message 20: by Bill (last edited Apr 01, 2018 01:19PM) (new)

Bill Hey all - If you're comments contain spoilers please post them on the thread linked below. Try to keep this thread spoiler free so that those who are commenting as the read the book don't get info they don't want yet.. Thanks very much.

https://www.goodreads.com/topic/show/...


message 21: by Skye (new)

Skye | 2105 comments Chris wrote: "I also was a fan of the movies but have never read the books. It is quite an easy read (about halfway through) and I also was struck with the description of Jesse as much younger than Selleck's por..."

Chris, I adore what you just wrote and I want to respond. I think this is the spoiler-free thread. Please copy and paste this on the other thread...it's a wonderful assessment!


message 22: by Skye (new)

Skye | 2105 comments Chris wrote: "I also was a fan of the movies but have never read the books. It is quite an easy read (about halfway through) and I also was struck with the description of Jesse as much younger than Selleck's por..."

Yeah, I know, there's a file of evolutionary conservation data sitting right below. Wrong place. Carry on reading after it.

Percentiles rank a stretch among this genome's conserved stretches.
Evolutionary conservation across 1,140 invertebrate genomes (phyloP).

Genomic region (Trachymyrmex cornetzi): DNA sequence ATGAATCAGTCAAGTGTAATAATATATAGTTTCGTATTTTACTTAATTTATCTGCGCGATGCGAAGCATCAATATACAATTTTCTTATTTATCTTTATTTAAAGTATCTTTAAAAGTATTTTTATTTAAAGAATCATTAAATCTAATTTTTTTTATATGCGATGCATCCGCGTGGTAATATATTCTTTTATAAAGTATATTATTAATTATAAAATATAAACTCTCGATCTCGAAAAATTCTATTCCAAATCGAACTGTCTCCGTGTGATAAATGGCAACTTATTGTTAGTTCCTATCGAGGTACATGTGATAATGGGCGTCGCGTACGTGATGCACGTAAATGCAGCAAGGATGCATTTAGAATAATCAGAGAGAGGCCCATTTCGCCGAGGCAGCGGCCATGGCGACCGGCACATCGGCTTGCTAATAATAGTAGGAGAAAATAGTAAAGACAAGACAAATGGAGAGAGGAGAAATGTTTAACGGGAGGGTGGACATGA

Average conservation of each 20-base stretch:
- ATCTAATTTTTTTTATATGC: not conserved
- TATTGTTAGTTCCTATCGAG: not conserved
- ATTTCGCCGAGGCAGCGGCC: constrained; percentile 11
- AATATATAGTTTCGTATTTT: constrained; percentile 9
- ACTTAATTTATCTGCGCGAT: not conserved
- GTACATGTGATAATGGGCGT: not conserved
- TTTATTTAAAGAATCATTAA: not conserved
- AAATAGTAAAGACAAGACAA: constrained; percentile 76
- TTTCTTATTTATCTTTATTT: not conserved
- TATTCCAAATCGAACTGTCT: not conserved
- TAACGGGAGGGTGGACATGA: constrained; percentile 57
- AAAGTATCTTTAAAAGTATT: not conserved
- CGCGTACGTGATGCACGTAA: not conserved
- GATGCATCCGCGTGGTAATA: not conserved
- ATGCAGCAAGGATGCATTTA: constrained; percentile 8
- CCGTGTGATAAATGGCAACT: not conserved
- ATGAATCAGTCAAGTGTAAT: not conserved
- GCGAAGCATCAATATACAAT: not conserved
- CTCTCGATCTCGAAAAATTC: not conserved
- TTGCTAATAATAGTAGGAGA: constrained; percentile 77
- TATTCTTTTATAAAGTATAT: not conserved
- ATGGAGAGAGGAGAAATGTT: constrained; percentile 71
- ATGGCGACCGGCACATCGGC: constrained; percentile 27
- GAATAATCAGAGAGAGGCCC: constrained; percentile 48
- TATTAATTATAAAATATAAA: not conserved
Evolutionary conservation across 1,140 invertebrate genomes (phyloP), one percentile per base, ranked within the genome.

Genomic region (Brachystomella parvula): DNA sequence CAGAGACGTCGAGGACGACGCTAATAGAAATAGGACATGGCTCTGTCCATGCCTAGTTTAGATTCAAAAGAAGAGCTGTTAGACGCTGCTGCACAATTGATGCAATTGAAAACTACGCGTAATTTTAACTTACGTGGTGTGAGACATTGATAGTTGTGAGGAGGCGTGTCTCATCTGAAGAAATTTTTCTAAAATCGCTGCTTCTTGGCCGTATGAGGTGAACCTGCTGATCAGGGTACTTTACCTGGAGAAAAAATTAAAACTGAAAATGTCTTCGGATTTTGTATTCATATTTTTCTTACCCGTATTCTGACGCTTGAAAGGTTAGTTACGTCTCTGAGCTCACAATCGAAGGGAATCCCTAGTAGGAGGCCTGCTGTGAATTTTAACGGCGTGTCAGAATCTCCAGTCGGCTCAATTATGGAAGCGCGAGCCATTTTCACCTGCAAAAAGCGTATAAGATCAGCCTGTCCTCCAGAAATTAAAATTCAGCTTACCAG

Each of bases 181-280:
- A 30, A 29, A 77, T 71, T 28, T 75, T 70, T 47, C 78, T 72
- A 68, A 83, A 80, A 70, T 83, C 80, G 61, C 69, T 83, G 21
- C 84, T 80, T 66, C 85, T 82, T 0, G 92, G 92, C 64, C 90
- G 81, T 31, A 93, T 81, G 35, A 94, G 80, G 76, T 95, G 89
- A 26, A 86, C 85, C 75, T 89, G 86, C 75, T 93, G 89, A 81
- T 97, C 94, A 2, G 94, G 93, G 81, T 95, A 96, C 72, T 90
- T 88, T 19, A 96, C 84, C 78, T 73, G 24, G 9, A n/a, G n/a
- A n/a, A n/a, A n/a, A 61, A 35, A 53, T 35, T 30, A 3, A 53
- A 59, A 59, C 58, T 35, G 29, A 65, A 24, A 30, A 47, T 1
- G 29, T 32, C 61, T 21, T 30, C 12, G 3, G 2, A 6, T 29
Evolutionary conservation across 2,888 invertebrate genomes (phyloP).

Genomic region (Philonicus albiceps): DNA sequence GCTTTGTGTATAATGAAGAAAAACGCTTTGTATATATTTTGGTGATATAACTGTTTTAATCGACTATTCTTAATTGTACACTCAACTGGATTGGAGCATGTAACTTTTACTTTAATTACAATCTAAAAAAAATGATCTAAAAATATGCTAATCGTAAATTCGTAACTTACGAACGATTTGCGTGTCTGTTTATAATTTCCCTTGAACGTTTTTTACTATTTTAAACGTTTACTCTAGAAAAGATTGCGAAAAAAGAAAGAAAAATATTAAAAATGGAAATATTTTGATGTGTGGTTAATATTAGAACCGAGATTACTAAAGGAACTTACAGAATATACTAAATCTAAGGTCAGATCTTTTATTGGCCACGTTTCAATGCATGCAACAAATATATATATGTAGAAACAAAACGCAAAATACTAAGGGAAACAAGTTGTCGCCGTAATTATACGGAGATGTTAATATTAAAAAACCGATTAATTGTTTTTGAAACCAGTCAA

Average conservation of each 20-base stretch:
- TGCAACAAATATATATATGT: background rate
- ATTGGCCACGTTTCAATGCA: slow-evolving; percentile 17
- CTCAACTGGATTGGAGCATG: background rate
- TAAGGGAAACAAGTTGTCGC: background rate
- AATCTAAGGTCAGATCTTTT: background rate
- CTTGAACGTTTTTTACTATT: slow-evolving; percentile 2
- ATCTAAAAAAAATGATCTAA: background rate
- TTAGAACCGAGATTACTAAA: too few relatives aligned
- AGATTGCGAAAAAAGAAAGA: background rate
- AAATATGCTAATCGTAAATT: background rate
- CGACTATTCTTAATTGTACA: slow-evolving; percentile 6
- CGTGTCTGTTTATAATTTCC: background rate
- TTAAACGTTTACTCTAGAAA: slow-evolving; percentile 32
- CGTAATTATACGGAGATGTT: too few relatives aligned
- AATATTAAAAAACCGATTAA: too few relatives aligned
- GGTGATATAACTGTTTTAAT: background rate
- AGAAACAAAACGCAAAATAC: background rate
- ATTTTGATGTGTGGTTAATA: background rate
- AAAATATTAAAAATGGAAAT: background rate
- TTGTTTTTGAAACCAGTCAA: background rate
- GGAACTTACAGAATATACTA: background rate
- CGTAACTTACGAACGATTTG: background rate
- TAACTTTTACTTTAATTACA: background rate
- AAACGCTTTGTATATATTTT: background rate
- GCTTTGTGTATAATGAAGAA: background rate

I guess you didn't see my comment, so I will reply here, Chris. I love how Parker truly gives us an up close view of Paradise. I also adore the character of Jesse Stone--bold, heroic, yet always withholding his thoughts. He was not afraid, however, to let us know his struggles with the end of his marriage. ( I also found the dog in the movies truly a special touch, and I also adored how Jesse played classical music while he sate and drank).


message 23: by Chris (new)

Chris | 250 comments I guess I didn't think there were any spoilers in my comments. I'm on pg 138 & feel things are just getting started for Jesse in his new job. Did not say anything about the actual plot. And I' m not sure I know how to cut & paste to another thread. I'll try next time I am on my computer.


message 24: by Skye (new)

Skye | 2105 comments That's OK, Chris; I answered your comment any way; you made some good points about Jesse Stone, Paradise and the dog ( as well as Jennifer).


message 25: by Bonnie (new)

Bonnie I am already over half done, a fast read and a good one.